Daily Independent (Ashland, KY)


April 27, 2014

RHS cadets on the wing

Young Eagles take to sky

SOUTH POINT — Retired USAF Lt. Col. Terry Maggard still gets a great deal of satisfaction from seeing the faces of young people who’ve just had their first flight experience.

The retired F-15 fighter pilot, who now serves as Russell High School’s AFJROTC instructor, wrangled two dozen students into smaller squads after school Thursday to provide each with an opportunity to fly in a civilian aircraft. Each also got their chance to take control and fly the plane themselves — under highly supervised conditions as part of the Experimental Aircraft Association’s (EAA) Young Eagles program.

“They’re still talking about it today,” Maggard said Friday morning, proudly adding 23 of the 24 cadets reported an outstanding experience, with at least one receiving high praise from her volunteer instructor. Of the 24 who signed up to fly, Maggard said 11 had never before been in any type of aircraft, including Keira Wallace, Alyssa Bryant and Rhiannon Bailey.

“I’ve never been on a train, a plane, a boat or anything else. I’ve never even been to the beach,” said Bailey as she awaited her aircraft assignment.

Nearby, cadet Laney Blevins didn’t need anyone to explain she was awaiting her first flight. Nervously, Blevins proclaimed her combined excitement and reservations, joking that she hoped to keep control of her bladder once in the air.

After each flight was concluded, Maggard said cadet Keira Wallace received an outstanding review from her volunteer pilot.

“He said another hour and she would be ready to solo — not to take off and land but to fly solo,” he said.

Pilot Dan Pelfrey, who volunteered to fly the day’s cadets along with fellow flyers Joey Johnson, Nelson Whitt and Kevin Thomas, said he believes the Young Eagles program serves several important purposes.

“For many of these kids, it’s the first and possibly only chance to fly. And, it’s such a thrilling experience, you want to be there for it,” Pelfrey said, adding he likes the idea that a simple flight might plant the seeds for a future career in aviation.

Part-time pilot Christopher Colt of Flatwoods said he wasn’t there to do any piloting, although he was there to watch as his son, Nathan, experienced flight.

“It lets them know there’s no boundaries. The only boundaries are the ones we set for ourselves,” he said, noting his son has special needs. “ROTC lets them explore, and push their boundaries.”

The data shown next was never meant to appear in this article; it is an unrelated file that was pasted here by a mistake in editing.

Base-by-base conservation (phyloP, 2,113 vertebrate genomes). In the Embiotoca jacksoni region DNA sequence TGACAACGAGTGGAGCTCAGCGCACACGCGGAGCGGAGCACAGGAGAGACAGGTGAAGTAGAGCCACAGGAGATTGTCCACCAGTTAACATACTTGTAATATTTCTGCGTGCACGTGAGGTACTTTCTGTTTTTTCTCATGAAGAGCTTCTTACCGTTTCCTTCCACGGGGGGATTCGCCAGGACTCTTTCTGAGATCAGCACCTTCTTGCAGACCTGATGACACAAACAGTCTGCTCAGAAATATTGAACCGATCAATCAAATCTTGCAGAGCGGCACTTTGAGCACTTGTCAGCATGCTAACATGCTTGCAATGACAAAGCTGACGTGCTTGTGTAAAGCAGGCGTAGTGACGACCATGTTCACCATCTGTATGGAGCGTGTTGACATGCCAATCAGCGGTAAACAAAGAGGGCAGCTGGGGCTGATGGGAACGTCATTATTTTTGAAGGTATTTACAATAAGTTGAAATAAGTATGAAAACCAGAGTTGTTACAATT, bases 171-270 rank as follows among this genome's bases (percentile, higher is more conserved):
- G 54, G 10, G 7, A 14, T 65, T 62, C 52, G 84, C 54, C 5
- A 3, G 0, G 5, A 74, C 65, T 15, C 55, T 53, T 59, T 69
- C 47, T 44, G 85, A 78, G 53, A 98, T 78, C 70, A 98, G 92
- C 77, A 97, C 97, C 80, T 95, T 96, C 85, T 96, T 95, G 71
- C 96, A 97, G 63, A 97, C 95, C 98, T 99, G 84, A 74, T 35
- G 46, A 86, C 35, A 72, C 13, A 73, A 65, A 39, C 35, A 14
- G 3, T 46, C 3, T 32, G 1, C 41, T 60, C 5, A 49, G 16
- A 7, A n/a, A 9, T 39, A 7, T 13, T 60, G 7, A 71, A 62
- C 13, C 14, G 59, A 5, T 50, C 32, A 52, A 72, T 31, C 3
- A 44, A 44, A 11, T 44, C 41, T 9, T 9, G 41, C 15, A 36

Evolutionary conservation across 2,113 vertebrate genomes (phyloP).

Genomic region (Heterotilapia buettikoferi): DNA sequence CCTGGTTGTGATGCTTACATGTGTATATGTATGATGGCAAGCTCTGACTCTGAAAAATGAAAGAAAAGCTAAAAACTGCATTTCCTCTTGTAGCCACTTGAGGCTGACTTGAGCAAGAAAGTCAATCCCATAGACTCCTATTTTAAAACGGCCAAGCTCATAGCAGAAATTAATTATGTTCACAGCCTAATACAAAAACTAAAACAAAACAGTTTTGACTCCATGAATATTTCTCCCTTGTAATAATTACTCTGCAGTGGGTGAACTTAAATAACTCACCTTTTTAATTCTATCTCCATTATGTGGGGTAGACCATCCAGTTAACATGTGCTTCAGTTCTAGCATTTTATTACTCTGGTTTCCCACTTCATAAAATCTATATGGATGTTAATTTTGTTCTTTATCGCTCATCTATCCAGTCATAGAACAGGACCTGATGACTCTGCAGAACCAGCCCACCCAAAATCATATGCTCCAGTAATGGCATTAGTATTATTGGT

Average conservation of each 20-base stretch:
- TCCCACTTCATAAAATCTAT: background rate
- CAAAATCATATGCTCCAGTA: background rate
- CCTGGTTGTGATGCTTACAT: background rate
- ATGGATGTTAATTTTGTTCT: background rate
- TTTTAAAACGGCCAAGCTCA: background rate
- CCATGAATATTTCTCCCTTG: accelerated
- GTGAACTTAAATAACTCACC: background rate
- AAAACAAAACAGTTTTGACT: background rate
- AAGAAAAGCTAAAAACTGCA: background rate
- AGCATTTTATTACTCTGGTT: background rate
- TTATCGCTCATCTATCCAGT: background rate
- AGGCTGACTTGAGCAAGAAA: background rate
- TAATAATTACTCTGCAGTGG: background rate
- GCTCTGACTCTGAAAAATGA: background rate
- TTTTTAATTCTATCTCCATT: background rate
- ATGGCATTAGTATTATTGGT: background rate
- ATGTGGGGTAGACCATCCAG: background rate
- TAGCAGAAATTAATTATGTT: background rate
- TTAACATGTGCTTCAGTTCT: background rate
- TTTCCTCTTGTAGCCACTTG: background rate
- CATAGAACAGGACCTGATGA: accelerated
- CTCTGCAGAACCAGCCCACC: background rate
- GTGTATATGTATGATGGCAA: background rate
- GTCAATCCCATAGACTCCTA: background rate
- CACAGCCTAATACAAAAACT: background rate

Once his son was back on the ground, Colt said he could tell the young man enjoyed himself. “He was grinning from ear to ear,” he said, beaming a smile of his own.

Rhiannon Bailey, who made her first flight alongside pilot Joey Johnson, embraced the experience even after a fellow cadet practically begged to get out of the aircraft. The 15-year-old freshman had no uncertainties about her emotions after their aircraft was safely back on the runway.

“That was the greatest experience ever,” Bailey said. “I would do it again every day.”

Maggard said he has been bringing students to airfield in Ohio since 2005, and is always impressed by the reception his students receive.

“The Lawrence County crew is great. I keep talking about the pilots that fly my kids, but there are a large number of pilots on the ground that coordinate schedules, escort the students to the planes, and meet them after they fly to give them a ‘pilot log’ and take pictures of them with their pilot. It takes a village to get my kids in the air, and they will remember this generosity for the rest of their lives,” Maggard said.

According to the EAA website, “The EAA Young Eagles program was launched in 1992 to give interested young people, ages 8 to 17, an opportunity to go flying in a general aviation airplane. These flights are offered free of charge and are made possible through the generosity of EAA member volunteers.

Since 1992, more than 1.6 million Young Eagles have enjoyed a flight through the program. Young Eagles have been registered in more than 90 different countries and have been flown by more than 42,000 volunteer pilots.

TIM PRESTON can be reached at tpreston@dailyindependent.com or (606) 326-2651.

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